Flat pedals on the big bike?
I’m reluctant to give up the extra climbing power of clipless pedals for flats but it seems like all the freeriders use flat pedals so they can bail. What are you using on your freeride bike? I’m using crank brothers mallet pedals on my SX trail right now. If you ever get the time, I’m sure people would be interested in seeing how your bikes are speced out.
Thanks and happy new year
PS thanks to your book and advice I’ve slowly worked my up to 7 foot drops and improved my technique.
Curtis Keene rides flats. Chris Herndon clips in. They both do OK. The dynamic duo rails A-Line in Whistler, fall 2005.
Flats vs. clip-ins. That’s a question of style. Lots of riders have strong preferences both ways.
I ride almost every day on flat pedals. It’s fun, it refines my technique, and it helps me demonstrate in clinics. But when I want to go fast/big/rough/long, I clip in. I always race clipped in. (But I started as a road/triathlon/XC weenie.)
Clip-in pedals give me much more power and control. I feel more connected to the bike, and I don’t use mental bandwidth wondering where my feet are. As long as my Shimanos aren’t stuffed with mud or ice, I can clip out whenever I need to.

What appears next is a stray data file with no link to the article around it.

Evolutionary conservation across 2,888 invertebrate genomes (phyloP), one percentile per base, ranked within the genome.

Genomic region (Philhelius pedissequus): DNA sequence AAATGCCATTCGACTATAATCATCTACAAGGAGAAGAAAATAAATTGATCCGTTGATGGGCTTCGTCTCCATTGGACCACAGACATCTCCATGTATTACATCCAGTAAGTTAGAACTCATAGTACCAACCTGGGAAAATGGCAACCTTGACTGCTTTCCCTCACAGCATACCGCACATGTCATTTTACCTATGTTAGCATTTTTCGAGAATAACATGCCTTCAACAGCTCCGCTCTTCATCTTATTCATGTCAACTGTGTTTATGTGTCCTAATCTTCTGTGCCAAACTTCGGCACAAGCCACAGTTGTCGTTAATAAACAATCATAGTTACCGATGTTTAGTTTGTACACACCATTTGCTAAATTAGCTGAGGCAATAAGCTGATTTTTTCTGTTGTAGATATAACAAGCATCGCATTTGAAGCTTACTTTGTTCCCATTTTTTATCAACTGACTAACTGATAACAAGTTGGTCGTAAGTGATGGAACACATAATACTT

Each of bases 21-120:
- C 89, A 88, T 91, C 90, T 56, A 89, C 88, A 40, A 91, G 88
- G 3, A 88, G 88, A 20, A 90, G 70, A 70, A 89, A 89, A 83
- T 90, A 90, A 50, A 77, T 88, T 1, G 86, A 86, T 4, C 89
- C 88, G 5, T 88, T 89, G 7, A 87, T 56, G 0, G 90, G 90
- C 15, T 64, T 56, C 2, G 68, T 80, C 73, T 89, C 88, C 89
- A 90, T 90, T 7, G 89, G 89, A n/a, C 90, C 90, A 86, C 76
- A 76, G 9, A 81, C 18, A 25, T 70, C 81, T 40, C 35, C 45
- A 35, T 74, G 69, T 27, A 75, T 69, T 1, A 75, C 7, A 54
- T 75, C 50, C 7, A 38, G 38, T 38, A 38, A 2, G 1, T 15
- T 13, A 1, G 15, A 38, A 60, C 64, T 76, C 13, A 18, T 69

If you like your Mallets I see no rush to change. That said, learning to ride with flats will make you a better rider.
Benefits of flat pedals
Drops: Staying on flat pedals
Rocking the flats
Flat pedals for a beginner
Here’s my usual rundown of bikes and pedals:
P.3 – play Specialized Lo Pro Mag, race Shimano DH clip-in
SX – play Specialized Lo Pro Mag, race Shimano DH clip-in
Enduro SL – Shimano XC clip-in, Shimano DH clip-in for special-happy days
Demo 8 – Shimano DH clip-in
Allez Pro – Shimano road clip-in
The doctor prescribes:
Run flats over the winter and see where you end up.
I too run flats (lo pro mags btw) and am now “sticky” with my new five.ten hi impacts…thanks to santa and his elves!
I can see why “clipless” could be considered better by some to be better now that I have these super sticky shoes that don’t want to let go of my pedals. But for now, I still enjoy the absolute peace of mind knowing I can bail when I have to.
Lee, as always, thanks for the great advice.
Ridin’ down in PTown, CA